Daily temperature swings can make water freeze and expand, then thaw and contract. Because concrete is porous and absorbs liquid, these changes often make its surface flake and peel. But researchers say a new process can help prevent such deterioration.

“The primary way in which we have resisted this freeze-thaw damage in the past was by using a technology that was developed in the 1930s, which was to put in tiny little air bubbles all throughout the concrete,” says Wil Srubar, a materials scientist and architectural engineer at the University of Colorado Boulder. These flexible bubbles absorb some pressure but also reduce concrete's strength, make it soak up more water and require a finicky distribution process.

Srubar's laboratory looked to the natural world, specifically “antifreeze” proteins that let some fish and bacteria endure frigid temperatures. In cells, these molecules cling to ice crystals' surfaces and prevent them from growing too large—but they do not function in highly alkaline cement paste, a key concrete ingredient. So the researchers tried a tougher substance with similar properties: a polymer called PEG-PVA, which is currently used in time-released pharmaceutical pills.

To test it, the team mixed several batches of concrete, including one control, one with air bubbles and a few with different concentrations of the PEG-PVA additive. After 300 consecutive freeze-thaw cycles, the quality of the control sample plummeted while others maintained their integrity. The research was published in June in Cell Reports Physical Science.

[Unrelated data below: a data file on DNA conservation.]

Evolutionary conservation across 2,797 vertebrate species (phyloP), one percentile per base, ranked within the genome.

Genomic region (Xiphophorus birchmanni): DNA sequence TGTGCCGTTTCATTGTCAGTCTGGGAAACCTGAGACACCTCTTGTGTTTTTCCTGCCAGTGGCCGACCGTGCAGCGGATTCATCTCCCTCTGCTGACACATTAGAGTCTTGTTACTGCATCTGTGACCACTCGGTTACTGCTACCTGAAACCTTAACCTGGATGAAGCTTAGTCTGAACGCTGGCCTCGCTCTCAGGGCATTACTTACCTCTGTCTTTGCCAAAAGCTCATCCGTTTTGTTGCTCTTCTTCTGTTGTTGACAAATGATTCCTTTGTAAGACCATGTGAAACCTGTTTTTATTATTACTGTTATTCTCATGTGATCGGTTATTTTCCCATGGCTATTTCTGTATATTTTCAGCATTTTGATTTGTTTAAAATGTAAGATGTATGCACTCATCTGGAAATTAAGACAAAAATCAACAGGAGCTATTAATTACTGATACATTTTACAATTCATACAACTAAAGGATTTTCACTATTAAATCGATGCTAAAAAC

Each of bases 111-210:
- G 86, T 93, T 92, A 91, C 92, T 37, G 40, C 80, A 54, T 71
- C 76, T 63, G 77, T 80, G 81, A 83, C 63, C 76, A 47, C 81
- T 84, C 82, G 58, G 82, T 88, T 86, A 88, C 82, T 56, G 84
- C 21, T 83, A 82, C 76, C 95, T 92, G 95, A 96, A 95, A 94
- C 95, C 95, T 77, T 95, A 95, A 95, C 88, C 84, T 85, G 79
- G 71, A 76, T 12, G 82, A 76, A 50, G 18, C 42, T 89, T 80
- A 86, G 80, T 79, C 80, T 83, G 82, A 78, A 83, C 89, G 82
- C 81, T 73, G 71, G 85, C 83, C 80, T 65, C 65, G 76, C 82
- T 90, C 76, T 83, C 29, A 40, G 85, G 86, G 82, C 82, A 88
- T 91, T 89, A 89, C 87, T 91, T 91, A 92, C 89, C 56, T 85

Vikki Edmondson, a civil engineer at Northumbria University in England, who was not involved in the study, says the new work is important but will need investigation beyond the lab. “For instance, if we look at the design life of a bridge,” she says, “how is this going to help protect critical infrastructure?” Edmondson wonders how this additive would function in the real world, where concrete must withstand vibrations, for instance, and endure exposure to contaminants.

“Anything that makes cement more durable ... is obviously progress,” says Roland Pellenq, a director of research at the French National Center for Scientific Research, who was also not involved in the new study. Because freeze-thaw damage presents such a threat to infrastructure, other researchers are also exploring solutions—Pellenq says his own team has experimented with a water-repelling black carbon additive for this purpose.

Srubar has filed a provisional patent and hopes to bring the PEG-PVA process to market within five years. Meanwhile he continues the hunt for molecules that mimic antifreeze proteins' behavior. “Everybody in my lab is convinced that nature has solved all of our problems for us,” he says. “We just have to know where to look.”